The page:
Friday, October 1, 2010
NYFF 2010: The Tempest
The Tempest is Shakespeare for Dummies—but I mean that in a good way, for the most part. Shakespeare always played to the cheap seats as well as the intelligentsia, and Julie Taymor's production picks up on his populism, dialing the romance, buffoonery, sorcery, and soulful suffering up to 11.
The opening scene is a bad omen: The roar of the waves and the fire on the king's sinking ship drown out most of Shakespeare's words. But the language is almost always rendered faithfully and delivered clearly and well for the rest of the film, and the colors and sounds Taymor wraps around Shakespeare's dialogue add more than they detract.
The anchor to this Tempest is Helen Mirren's titanic performance as Prospera. Changing Prospero's gender changes surprisingly little else, other than a few pronouns and the vowel at the end of the name. Mirren's Prospera may project a more nurturing love than usual for Miranda and Ariel, but then maybe it's we who are doing the projecting there, reading maternal love as more tender than paternal. Either way, what makes her performance memorable is not the novelty of her gender, but the greatness of her soul, as she rides Prospera's outsized emotions like a champion jockey to a moving finish.
Just about everyone else plays second fiddle to the costumes and set design that are Taymor's trademark. As usual in her films, these sometimes amplify themes and emotions nicely and sometimes degenerate into cliché. Lanai, the small but geographically diverse Hawaiian island where the movie was filmed, provides Caliban's lair, Ariel's prison, and the cliff from which Prospero conjures up storms ready-made. It also photographs beautifully, adding its own drama to Shakespeare's already heady mix. But a lot of the CGI effects are trite and reductive (a hippy-trippy zodiac mandala Prospera draws in the sky could have come straight out of Taymor's Across the Universe). So are images like the silhouetted figures Taymor sends dancing along ridges and melodramatic setups like the golden-lit love scene between Miranda and Ferdinand. And Prospera's fashionably frayed island garb and the Neapolitan nobles' zippered suits draw attention to themselves without having much to say other than "Look at me!"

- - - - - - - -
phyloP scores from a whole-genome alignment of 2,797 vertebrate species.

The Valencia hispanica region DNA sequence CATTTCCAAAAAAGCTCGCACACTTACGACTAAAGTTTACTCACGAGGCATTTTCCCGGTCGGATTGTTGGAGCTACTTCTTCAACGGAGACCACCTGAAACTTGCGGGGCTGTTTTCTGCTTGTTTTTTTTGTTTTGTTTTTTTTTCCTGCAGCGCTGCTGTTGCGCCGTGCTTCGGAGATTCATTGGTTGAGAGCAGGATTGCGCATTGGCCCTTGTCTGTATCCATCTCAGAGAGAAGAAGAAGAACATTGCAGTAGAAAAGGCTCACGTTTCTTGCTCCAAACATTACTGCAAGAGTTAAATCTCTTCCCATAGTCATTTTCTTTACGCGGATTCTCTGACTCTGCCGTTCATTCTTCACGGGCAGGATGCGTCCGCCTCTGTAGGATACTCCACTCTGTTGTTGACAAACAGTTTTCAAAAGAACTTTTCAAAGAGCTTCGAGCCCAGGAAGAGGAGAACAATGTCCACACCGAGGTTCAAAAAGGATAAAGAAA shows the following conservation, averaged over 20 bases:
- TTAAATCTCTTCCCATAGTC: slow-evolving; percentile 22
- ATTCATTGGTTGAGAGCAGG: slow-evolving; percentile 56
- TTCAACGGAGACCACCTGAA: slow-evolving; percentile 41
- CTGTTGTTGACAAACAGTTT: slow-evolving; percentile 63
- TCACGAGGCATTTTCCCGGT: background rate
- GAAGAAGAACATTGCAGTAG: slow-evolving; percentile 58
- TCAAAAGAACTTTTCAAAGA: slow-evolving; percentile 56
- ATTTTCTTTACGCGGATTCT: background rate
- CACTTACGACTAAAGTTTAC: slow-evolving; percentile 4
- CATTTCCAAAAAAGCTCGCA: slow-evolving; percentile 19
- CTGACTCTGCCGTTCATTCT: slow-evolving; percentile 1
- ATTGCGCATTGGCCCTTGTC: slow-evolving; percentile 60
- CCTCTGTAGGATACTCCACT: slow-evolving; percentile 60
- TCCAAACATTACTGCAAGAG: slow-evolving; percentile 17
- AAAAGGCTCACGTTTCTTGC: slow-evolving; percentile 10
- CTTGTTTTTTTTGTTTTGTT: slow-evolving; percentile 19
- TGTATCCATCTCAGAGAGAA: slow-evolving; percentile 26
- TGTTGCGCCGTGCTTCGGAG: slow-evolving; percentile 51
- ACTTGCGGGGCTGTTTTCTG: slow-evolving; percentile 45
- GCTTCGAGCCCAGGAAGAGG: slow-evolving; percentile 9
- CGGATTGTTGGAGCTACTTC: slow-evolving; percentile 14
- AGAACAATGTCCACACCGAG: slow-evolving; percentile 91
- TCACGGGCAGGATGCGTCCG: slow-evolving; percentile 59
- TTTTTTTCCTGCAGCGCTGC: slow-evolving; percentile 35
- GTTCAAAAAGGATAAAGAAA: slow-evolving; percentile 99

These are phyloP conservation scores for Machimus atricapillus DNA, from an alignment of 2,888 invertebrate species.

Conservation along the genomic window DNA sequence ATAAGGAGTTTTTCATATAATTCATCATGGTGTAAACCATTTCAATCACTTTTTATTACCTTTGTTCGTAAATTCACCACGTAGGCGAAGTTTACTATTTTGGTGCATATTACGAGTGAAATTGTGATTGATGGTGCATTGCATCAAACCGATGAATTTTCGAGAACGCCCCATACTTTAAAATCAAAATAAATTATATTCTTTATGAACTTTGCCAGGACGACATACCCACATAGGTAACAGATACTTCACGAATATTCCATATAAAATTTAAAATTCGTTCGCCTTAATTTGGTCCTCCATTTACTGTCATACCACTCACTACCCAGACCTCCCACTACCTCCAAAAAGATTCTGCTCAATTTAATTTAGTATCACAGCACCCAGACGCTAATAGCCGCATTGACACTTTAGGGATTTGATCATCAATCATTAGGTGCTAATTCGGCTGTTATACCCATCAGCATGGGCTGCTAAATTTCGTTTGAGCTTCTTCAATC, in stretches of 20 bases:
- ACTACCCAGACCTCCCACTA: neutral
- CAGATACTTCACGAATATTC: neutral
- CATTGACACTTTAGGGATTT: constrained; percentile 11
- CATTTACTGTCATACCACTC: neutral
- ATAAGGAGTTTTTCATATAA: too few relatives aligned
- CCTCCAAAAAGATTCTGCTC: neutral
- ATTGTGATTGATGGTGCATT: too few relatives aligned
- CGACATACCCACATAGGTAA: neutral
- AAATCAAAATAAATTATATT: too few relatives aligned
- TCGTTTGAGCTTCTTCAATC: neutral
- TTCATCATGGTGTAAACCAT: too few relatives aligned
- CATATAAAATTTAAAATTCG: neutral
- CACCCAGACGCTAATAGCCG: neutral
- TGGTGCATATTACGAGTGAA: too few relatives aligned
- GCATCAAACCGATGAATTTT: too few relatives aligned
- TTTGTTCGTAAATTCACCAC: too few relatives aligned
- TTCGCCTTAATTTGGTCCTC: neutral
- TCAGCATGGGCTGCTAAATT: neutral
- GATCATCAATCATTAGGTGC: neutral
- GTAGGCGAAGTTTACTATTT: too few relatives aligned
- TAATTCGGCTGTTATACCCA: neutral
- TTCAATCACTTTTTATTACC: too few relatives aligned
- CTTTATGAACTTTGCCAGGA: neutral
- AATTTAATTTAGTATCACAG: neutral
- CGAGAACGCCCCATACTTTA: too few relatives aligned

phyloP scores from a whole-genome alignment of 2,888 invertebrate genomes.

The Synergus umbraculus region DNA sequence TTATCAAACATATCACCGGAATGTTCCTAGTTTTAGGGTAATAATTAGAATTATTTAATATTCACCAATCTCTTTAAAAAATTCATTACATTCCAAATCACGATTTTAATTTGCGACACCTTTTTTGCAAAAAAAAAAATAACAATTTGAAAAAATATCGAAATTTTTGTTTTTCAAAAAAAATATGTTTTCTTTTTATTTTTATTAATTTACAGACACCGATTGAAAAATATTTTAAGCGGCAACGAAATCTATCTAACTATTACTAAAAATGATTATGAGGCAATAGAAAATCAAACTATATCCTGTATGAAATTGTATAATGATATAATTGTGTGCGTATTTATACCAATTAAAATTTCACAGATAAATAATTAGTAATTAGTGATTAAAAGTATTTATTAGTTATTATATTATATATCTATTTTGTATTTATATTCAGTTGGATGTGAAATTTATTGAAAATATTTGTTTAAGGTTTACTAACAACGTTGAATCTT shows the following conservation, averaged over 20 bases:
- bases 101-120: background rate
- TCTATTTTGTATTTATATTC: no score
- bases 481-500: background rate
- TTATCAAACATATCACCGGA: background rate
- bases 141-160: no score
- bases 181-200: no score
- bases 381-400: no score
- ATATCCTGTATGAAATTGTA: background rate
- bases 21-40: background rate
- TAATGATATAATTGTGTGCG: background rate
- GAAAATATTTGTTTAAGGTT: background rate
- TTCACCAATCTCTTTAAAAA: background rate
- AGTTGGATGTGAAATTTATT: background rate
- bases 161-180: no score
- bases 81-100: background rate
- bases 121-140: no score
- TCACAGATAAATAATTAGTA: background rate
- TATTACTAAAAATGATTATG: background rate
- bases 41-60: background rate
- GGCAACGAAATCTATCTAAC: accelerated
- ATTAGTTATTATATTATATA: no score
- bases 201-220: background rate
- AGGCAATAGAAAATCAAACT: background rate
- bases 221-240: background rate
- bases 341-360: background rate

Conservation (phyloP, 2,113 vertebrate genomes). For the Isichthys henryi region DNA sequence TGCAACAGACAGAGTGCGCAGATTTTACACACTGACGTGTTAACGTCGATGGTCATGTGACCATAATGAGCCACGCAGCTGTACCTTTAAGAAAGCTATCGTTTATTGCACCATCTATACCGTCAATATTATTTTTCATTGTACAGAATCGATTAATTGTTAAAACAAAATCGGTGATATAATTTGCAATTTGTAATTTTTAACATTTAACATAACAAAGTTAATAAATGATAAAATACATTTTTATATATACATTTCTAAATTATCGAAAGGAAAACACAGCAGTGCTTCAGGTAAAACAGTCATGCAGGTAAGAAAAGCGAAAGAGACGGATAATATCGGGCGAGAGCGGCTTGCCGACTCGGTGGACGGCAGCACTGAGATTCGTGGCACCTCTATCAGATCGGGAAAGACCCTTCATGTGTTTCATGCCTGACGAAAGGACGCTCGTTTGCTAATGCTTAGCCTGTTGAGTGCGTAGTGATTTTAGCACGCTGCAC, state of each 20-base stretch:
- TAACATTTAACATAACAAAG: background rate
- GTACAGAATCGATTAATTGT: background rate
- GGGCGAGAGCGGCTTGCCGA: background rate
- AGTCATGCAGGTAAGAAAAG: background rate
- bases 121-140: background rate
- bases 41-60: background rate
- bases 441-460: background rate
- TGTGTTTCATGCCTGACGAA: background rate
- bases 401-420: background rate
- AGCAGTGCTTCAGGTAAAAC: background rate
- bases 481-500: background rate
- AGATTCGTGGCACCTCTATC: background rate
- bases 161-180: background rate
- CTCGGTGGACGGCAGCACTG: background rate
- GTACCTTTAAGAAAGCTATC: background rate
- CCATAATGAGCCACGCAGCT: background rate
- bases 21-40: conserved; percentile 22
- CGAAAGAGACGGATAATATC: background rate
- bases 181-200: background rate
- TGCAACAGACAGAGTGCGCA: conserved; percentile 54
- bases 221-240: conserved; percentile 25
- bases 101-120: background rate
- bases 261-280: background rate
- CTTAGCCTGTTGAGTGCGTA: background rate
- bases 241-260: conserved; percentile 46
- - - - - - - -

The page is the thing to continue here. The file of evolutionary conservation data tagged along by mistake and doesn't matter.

The best use of CGI is the androgynous Ariel, who whooshes about like the airy spirit he/she is. Often popping up in two or more places at once, he/she trails wispy traces of afterimage. Ben Whishaw underplays the part, letting his hair gel and body paint do most of the talking, but most of other performances are broader, stretching to fit Taymor's larger-than-life canvas. As Caliban, Djimon Hounsou scuttles like Gollum, roars like a wounded bull, and sucks up Uriah Heep-style to Stephano (Alfred Molina, excellent as always), making Shakespeare's victim of colonialism more fool than tragic figure. Russell Brand fits into this company surprisingly well, with his colorful scarves, waggling ass, and anti-RSC accent, as one of the fools who provide comic relief. Like the movie as a whole, Brand made me wince now and then, but not nearly as much as he made me smile.
Written for The House Next Door.